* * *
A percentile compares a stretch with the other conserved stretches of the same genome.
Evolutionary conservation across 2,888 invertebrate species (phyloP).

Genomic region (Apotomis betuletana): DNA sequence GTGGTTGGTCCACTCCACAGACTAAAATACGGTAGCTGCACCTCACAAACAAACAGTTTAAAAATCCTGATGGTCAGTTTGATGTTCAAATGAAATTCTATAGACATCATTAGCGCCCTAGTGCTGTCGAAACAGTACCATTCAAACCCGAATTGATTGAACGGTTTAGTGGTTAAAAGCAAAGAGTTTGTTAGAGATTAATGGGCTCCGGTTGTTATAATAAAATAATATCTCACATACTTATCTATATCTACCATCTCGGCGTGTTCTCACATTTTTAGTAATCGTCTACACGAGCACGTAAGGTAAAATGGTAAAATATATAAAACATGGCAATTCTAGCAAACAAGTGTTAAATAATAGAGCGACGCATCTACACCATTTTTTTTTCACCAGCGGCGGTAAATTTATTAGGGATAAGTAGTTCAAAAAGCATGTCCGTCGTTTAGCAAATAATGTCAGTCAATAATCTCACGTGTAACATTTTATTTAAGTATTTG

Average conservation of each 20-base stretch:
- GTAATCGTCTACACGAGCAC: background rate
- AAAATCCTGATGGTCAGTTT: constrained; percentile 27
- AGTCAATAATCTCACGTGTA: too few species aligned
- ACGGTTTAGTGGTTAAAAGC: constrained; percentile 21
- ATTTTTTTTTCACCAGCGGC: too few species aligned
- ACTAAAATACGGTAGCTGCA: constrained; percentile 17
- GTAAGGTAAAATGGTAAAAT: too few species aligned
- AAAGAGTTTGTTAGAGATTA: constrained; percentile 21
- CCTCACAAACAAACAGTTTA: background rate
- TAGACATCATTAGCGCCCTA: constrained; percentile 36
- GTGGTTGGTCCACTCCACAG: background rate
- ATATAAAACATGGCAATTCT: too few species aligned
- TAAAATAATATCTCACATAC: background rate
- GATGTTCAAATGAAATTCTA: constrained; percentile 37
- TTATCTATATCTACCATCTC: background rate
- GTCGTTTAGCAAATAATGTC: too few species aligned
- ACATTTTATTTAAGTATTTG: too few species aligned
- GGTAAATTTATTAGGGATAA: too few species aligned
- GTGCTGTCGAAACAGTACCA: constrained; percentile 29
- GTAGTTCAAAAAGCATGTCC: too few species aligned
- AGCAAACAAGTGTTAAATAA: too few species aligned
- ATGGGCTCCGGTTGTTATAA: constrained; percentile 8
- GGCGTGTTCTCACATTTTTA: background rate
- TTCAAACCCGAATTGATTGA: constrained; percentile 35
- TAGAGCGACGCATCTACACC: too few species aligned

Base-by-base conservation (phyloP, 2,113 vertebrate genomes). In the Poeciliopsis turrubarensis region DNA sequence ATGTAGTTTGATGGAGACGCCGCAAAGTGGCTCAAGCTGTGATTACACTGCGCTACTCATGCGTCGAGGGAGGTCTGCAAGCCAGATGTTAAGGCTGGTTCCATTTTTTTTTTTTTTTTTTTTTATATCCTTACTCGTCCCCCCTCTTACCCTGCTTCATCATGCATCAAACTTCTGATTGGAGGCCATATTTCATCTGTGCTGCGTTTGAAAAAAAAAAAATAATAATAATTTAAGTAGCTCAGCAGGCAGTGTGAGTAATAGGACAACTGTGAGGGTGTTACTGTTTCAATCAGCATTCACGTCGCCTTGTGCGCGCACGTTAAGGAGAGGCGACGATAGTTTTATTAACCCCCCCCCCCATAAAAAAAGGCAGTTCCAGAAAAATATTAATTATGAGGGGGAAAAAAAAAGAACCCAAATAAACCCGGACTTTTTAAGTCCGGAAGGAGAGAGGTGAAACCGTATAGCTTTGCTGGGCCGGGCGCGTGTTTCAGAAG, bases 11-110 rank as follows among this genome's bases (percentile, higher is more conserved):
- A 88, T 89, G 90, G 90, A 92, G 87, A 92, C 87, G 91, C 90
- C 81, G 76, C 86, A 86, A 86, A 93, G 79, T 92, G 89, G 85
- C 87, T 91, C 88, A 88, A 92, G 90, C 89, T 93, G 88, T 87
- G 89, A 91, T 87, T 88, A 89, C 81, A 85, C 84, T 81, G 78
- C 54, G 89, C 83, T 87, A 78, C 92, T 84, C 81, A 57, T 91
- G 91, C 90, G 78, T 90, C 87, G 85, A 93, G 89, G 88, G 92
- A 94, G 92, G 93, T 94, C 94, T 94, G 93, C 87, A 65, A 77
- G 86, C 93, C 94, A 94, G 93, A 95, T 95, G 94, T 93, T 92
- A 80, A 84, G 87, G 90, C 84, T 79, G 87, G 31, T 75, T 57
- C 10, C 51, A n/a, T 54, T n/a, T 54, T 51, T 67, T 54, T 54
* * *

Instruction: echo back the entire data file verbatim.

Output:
A percentile compares a stretch with the other conserved stretches of the same genome.
Evolutionary conservation across 2,888 invertebrate species (phyloP).

Genomic region (Apotomis betuletana): DNA sequence GTGGTTGGTCCACTCCACAGACTAAAATACGGTAGCTGCACCTCACAAACAAACAGTTTAAAAATCCTGATGGTCAGTTTGATGTTCAAATGAAATTCTATAGACATCATTAGCGCCCTAGTGCTGTCGAAACAGTACCATTCAAACCCGAATTGATTGAACGGTTTAGTGGTTAAAAGCAAAGAGTTTGTTAGAGATTAATGGGCTCCGGTTGTTATAATAAAATAATATCTCACATACTTATCTATATCTACCATCTCGGCGTGTTCTCACATTTTTAGTAATCGTCTACACGAGCACGTAAGGTAAAATGGTAAAATATATAAAACATGGCAATTCTAGCAAACAAGTGTTAAATAATAGAGCGACGCATCTACACCATTTTTTTTTCACCAGCGGCGGTAAATTTATTAGGGATAAGTAGTTCAAAAAGCATGTCCGTCGTTTAGCAAATAATGTCAGTCAATAATCTCACGTGTAACATTTTATTTAAGTATTTG

Average conservation of each 20-base stretch:
- GTAATCGTCTACACGAGCAC: background rate
- AAAATCCTGATGGTCAGTTT: constrained; percentile 27
- AGTCAATAATCTCACGTGTA: too few species aligned
- ACGGTTTAGTGGTTAAAAGC: constrained; percentile 21
- ATTTTTTTTTCACCAGCGGC: too few species aligned
- ACTAAAATACGGTAGCTGCA: constrained; percentile 17
- GTAAGGTAAAATGGTAAAAT: too few species aligned
- AAAGAGTTTGTTAGAGATTA: constrained; percentile 21
- CCTCACAAACAAACAGTTTA: background rate
- TAGACATCATTAGCGCCCTA: constrained; percentile 36
- GTGGTTGGTCCACTCCACAG: background rate
- ATATAAAACATGGCAATTCT: too few species aligned
- TAAAATAATATCTCACATAC: background rate
- GATGTTCAAATGAAATTCTA: constrained; percentile 37
- TTATCTATATCTACCATCTC: background rate
- GTCGTTTAGCAAATAATGTC: too few species aligned
- ACATTTTATTTAAGTATTTG: too few species aligned
- GGTAAATTTATTAGGGATAA: too few species aligned
- GTGCTGTCGAAACAGTACCA: constrained; percentile 29
- GTAGTTCAAAAAGCATGTCC: too few species aligned
- AGCAAACAAGTGTTAAATAA: too few species aligned
- ATGGGCTCCGGTTGTTATAA: constrained; percentile 8
- GGCGTGTTCTCACATTTTTA: background rate
- TTCAAACCCGAATTGATTGA: constrained; percentile 35
- TAGAGCGACGCATCTACACC: too few species aligned

Base-by-base conservation (phyloP, 2,113 vertebrate genomes). In the Poeciliopsis turrubarensis region DNA sequence ATGTAGTTTGATGGAGACGCCGCAAAGTGGCTCAAGCTGTGATTACACTGCGCTACTCATGCGTCGAGGGAGGTCTGCAAGCCAGATGTTAAGGCTGGTTCCATTTTTTTTTTTTTTTTTTTTTATATCCTTACTCGTCCCCCCTCTTACCCTGCTTCATCATGCATCAAACTTCTGATTGGAGGCCATATTTCATCTGTGCTGCGTTTGAAAAAAAAAAAATAATAATAATTTAAGTAGCTCAGCAGGCAGTGTGAGTAATAGGACAACTGTGAGGGTGTTACTGTTTCAATCAGCATTCACGTCGCCTTGTGCGCGCACGTTAAGGAGAGGCGACGATAGTTTTATTAACCCCCCCCCCCATAAAAAAAGGCAGTTCCAGAAAAATATTAATTATGAGGGGGAAAAAAAAAGAACCCAAATAAACCCGGACTTTTTAAGTCCGGAAGGAGAGAGGTGAAACCGTATAGCTTTGCTGGGCCGGGCGCGTGTTTCAGAAG, bases 11-110 rank as follows among this genome's bases (percentile, higher is more conserved):
- A 88, T 89, G 90, G 90, A 92, G 87, A 92, C 87, G 91, C 90
- C 81, G 76, C 86, A 86, A 86, A 93, G 79, T 92, G 89, G 85
- C 87, T 91, C 88, A 88, A 92, G 90, C 89, T 93, G 88, T 87
- G 89, A 91, T 87, T 88, A 89, C 81, A 85, C 84, T 81, G 78
- C 54, G 89, C 83, T 87, A 78, C 92, T 84, C 81, A 57, T 91
- G 91, C 90, G 78, T 90, C 87, G 85, A 93, G 89, G 88, G 92
- A 94, G 92, G 93, T 94, C 94, T 94, G 93, C 87, A 65, A 77
- G 86, C 93, C 94, A 94, G 93, A 95, T 95, G 94, T 93, T 92
- A 80, A 84, G 87, G 90, C 84, T 79, G 87, G 31, T 75, T 57
- C 10, C 51, A n/a, T 54, T n/a, T 54, T 51, T 67, T 54, T 54